3. VIRUSES AND INTERNET SECURITY ATTACKS. Although most people are aware in a vague manner that viruses are out there and purchase some anti virus programs, few realize that it is only a matter of time until a virus will truly disrupt the internet and all computers on it for hours or weeks. We are engaged in a race between defensive measures and brilliant hostile minds seeking to demonstrate their prowess or harm the global economy. When suicide bombers cheerfully commit suicide to wreck havoc in a store or bus station, it is apparent that the technologically sophisticated enemies of this nation will sooner or later break through with a system attack that could, in microseconds, cause more economic harm than a thousand suicide bombings. No one expected the Twin Towers, All should expect the internet attack. One easy solution is to disconnect from the internet when not actually using it. The problem with that is most businesses are now global and require twenty four hour a day access. Further, the most likely time for an attack would be during regular business hours.  The only real protection is the best virus protection software one can find and a backup system described below. Your system will sooner or later be a victim of attack. Plan on storing data off the internet linked computers now and keep the older technology available since sooner or later you will need it. Yes, cell phones, not just Trios, yes fax and Xerox machines, not just scanning and e mail. And print out information and place the key information in file cabinets. Someday, when all are bewailing the loss, you will still be in business.

  4. GENERAL DISASTER PLAN FOR YOUR PERSONNEL. Too many companies protect the machinery and do not think about the fact that the people with the expertise to utilize same may not be available to use it. If you have expert personnel who are essential to the retrieving of the data, have you considered how to make sure they are available and reachable in an emergency to actually do the work? Find out what expertise is needed and either learn it yourself or have at least two persons capable of working on the data with one always local and available. Create a plan for how to get that person to your office. This should form part of a personnel disaster plan that is not the topic of this article but should be a part of your office overall business plan.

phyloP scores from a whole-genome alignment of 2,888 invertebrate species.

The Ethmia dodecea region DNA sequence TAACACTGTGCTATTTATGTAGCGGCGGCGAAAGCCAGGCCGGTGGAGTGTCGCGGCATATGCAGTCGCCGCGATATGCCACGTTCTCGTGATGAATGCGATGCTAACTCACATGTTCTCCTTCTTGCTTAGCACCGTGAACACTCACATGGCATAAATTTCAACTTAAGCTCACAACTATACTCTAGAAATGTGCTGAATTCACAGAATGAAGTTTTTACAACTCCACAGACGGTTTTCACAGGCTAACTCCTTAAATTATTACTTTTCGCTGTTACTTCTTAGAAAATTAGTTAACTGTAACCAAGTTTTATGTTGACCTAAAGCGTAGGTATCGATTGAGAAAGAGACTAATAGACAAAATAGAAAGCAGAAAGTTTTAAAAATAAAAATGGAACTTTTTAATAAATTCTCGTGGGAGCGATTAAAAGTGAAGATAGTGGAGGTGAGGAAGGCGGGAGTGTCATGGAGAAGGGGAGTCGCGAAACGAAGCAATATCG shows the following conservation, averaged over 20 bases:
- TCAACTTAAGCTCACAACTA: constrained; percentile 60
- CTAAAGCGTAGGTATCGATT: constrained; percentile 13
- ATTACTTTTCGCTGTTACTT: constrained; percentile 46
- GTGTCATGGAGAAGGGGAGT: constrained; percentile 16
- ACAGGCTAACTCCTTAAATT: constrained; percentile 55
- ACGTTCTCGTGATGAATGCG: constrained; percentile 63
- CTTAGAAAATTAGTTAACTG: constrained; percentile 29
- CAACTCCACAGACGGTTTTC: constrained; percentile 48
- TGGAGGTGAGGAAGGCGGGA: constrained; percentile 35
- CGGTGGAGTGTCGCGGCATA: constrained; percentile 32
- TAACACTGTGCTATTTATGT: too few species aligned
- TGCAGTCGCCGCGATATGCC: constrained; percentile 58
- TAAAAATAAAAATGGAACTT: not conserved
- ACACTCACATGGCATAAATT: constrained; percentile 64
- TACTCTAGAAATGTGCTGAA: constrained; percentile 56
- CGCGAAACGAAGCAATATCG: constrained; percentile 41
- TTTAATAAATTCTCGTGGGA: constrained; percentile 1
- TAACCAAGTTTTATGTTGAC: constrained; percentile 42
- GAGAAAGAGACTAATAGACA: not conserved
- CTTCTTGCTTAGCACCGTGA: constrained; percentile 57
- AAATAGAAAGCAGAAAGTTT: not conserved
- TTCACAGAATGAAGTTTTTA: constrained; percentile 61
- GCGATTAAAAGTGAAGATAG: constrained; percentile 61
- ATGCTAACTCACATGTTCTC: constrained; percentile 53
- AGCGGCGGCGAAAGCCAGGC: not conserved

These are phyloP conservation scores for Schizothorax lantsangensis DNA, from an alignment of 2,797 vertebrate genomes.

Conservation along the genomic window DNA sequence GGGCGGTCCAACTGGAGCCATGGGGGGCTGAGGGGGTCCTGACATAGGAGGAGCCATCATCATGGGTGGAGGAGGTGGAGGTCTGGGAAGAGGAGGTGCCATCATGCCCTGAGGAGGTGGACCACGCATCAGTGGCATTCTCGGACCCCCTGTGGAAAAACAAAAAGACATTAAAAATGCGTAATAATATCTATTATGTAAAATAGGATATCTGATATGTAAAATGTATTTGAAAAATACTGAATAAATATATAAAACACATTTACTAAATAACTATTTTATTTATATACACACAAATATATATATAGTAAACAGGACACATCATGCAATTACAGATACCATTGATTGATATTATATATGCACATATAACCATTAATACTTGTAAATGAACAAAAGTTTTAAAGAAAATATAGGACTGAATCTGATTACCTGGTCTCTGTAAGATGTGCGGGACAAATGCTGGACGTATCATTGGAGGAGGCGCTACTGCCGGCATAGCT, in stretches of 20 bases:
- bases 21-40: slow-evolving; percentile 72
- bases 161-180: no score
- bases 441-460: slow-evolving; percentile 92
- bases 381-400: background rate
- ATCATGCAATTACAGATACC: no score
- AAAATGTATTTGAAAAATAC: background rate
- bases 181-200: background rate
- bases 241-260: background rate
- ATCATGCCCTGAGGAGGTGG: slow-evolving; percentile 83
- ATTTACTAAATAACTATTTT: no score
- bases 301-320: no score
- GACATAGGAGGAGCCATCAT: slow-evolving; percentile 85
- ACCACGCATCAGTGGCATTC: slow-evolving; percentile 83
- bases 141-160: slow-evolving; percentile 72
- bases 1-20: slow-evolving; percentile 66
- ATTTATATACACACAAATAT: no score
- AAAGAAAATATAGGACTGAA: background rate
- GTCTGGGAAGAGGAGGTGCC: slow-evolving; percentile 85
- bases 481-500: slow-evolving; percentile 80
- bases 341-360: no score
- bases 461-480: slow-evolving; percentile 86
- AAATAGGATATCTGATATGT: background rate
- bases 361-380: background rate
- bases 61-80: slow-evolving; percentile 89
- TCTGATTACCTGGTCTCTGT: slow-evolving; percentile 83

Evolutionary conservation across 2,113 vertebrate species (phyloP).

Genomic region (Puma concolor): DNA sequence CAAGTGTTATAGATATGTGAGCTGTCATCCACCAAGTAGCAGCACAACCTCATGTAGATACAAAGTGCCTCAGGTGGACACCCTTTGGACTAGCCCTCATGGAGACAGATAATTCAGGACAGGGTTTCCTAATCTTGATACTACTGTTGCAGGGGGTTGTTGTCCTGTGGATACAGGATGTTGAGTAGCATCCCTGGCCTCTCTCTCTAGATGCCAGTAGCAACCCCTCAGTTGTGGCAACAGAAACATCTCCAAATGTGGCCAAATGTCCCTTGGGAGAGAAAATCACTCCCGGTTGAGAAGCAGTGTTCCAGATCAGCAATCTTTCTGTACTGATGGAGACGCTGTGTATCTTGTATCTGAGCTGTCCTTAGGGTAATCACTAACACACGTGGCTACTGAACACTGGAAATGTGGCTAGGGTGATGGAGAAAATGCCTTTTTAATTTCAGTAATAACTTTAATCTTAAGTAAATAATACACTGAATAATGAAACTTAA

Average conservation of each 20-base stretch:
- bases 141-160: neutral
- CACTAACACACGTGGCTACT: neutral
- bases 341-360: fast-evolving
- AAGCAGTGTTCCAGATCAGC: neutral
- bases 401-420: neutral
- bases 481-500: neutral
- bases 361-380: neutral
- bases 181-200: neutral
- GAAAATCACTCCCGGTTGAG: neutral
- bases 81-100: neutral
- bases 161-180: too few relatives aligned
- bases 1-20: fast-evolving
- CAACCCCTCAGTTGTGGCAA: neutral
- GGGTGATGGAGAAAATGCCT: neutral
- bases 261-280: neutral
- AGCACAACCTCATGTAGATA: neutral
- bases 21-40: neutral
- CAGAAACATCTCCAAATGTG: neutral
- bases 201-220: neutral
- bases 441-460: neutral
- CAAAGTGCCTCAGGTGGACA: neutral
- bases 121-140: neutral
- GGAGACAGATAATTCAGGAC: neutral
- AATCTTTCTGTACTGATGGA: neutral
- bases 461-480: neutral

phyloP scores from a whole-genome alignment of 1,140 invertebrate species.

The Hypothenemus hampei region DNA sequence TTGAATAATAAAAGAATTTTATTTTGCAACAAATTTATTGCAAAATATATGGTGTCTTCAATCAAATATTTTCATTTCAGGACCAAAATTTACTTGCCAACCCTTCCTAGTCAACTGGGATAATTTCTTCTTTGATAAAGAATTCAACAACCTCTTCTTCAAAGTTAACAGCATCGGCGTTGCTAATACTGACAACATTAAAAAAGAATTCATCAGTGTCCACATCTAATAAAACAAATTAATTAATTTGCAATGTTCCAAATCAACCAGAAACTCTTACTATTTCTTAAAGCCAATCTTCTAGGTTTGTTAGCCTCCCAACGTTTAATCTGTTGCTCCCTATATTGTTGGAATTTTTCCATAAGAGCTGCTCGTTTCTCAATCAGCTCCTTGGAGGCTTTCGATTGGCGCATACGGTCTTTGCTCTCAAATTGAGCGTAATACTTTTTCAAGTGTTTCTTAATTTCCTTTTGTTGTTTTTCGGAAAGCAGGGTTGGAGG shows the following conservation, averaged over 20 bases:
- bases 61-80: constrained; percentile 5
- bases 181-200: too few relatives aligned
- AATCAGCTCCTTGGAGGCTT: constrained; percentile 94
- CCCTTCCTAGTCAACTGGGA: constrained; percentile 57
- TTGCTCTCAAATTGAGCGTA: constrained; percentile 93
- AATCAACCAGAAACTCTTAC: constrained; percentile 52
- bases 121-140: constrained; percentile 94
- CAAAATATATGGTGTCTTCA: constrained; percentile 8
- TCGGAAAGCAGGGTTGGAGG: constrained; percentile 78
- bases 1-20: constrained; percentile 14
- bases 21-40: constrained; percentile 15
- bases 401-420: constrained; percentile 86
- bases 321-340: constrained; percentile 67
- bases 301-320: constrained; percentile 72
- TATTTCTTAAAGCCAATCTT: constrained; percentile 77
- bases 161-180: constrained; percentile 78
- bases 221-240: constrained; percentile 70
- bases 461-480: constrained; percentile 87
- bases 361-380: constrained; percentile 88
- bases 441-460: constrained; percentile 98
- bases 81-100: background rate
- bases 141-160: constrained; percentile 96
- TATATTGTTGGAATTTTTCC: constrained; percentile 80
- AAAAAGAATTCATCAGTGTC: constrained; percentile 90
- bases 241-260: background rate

5. UPDATE YOUR NEEDS.  Most businesses upgrade their computers at least annually, often more. A disaster plan good for last year may be useless for this year. One client after a fire discovered to his horror that the operating system he needed to retrieve his older data storage system was no longer in production. Each year, every year, review the entire methodology and technology of what you are using and update it.

  6. MAKE SURE YOUR CONTRACTS GIVE YOU TIME TO REPAIR.  Each obligation your company undertakes should have a clause giving you extra time to perform should you face computer data loss. These are called Force Majeure clauses and your attorney should review your agreements to make sure they exist. Check the Contracts article on our web site for a fuller discussion of this clause.



Using the criteria above, management should create a written plan which is also stored off site but which all top management can gain access to when needed. DO NOT STORE IT ON COMPUTER…PRINT IT OUT AND KEEP IT IN A FIRE PROOF SAFE OFF SITE.


  1. A disaster recovery plan needs to include documentation of the computer configuration, backup copies of the application software and most importantly, backup copies of your data. It also should specifically identify for various levels of interruption what needs to be done and who has the responsibility to do it.  The plan must be tested periodically to assure that it’s working correctly. An essential element: get the data off site in a secure location and update that process weekly or more often.